Marvel’s Spider-Man exists in a unique world that mixes the comics, the films, the Netflix series, and some of their own interpretations of the web head together. Do we have to deal with that same tedious origin story where we’re counting down the minutes until that spider bites him and that uncle leaves him? No, thank goodness. This video game operates under the assumption that you, the player, are familiar with perhaps the most famous superhero in the world--second only to Animal Man, to some, obviously--and throws you into his life.
Peter Parker struggles to pay the rent, the lab he works at can barely keep their experiments going, his best friend Harry Osborn is away in Europe, and his on-again off-again relationship with Mary Jane Watson seems to be in the off-again stage. It’s not easy being Peter Parker, nor fun most of the time. So, despite the menagerie of supervillains that lay waste to the city, and the thugs that operate on the streets, you understand the release that is becoming Spider-Man for this little kid from Queens.
Most open world games tend to become simple power fantasies once enough perks are unlocked, and whilst you are quite evidently super-powered, you’re not free to web any innocent bystander in the face. Instead of punching an unsuspecting person on the street, you shoot them finger guns or offer a friendly neighbourhood high five. Marvel’s Spider-Man does not simply attempt to appeal to the fan base through its exhaustive references to the Marvel Universe, it stays true to the defining aspect of the character and makes it the theme of the entire game: how those with power, both good and bad, react to an imperfect world.
No, the stealth missions were not my favourite part of my experience, however it was never too long until I was swinging through skyscrapers again, orchestral music swelling around me, in my favourite Spider-Punk suit.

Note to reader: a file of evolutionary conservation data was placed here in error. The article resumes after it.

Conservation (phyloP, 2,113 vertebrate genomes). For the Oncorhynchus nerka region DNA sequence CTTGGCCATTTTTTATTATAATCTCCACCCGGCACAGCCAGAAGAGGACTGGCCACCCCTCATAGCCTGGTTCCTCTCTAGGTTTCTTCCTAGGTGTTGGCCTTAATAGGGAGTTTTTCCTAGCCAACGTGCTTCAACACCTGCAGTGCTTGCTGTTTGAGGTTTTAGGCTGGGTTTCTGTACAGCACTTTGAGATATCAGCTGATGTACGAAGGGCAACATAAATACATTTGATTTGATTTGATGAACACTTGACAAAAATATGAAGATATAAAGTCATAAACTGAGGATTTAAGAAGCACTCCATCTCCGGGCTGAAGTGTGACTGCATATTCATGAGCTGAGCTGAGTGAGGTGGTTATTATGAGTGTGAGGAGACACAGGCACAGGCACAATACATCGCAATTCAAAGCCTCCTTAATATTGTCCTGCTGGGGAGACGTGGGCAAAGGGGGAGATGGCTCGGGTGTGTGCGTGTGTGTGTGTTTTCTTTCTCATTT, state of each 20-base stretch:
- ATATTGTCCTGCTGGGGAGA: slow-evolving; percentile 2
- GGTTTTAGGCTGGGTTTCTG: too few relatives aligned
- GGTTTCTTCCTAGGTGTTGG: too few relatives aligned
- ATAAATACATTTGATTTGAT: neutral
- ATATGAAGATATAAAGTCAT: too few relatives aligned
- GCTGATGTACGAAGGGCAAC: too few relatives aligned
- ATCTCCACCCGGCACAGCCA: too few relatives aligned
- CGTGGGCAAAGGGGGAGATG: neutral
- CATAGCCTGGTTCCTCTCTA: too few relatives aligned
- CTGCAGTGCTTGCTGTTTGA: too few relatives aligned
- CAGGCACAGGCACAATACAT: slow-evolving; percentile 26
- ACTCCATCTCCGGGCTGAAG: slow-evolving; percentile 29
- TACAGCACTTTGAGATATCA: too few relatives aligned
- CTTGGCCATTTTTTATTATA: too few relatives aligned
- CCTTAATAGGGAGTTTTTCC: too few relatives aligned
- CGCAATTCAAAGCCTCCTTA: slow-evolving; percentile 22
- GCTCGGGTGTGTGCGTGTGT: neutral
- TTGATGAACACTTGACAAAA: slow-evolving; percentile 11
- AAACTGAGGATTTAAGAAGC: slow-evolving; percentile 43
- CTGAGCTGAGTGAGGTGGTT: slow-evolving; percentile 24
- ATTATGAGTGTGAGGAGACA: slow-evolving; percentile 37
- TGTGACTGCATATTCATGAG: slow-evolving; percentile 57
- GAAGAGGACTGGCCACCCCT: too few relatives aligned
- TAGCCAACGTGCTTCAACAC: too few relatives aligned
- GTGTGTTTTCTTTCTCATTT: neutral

This game did not come out in 2018. I did play it for the first time this year though! So, ha!
I have done everything in this game. Everything. I have beat every battle, boss, easy challenge, hard challenge, ultra hard challenge, piece of DLC, and I got a perfect score in all of them. I am not a completionist with most games, but for some reason, something about this one drew me in.
The lads packing heat aside, it was a well produced, turn-based strategy game that I just couldn’t help but sink my teeth into. This was actually the beginning of me really putting time into turn-based strategy games this year--which have littered this little list.
I’m not sure I can add more to the conversation regarding this game that hasn’t been said the year previous, aside from if you haven’t played this game yet, it’s still great game.
2. Hitman 2
If Minit is a finely tuned pocket watch, Hitman 2 is Big Ben. All of its moving parts come together like a modern marvel to give you a spectacle of assassination. Yes, a spectacle of assassination. There can be no better way of describing the multitude of ridiculous and ostentatious methods in which you eliminate your targets throughout the campaign.
The attention to detail from its predecessor remains, as does the humour in the face of what potentially could be very dark situations. It might be the occasion where Agent 47 dressed up in Miami as a pink flamingo mascot, giving it his all in his performance, to blend in; or when he assumed the identity of a Whittleton Creek real estate broker, calmly describing each area of the house to the client with regards to its facilitating of stealth, murder, and/or cleaning up evidence, only in order to trap his target in an explosive laden vault in the basement; but I’m beginning to imagine 47 as being more a Leslie Nielsen role than a Daniel Craig one.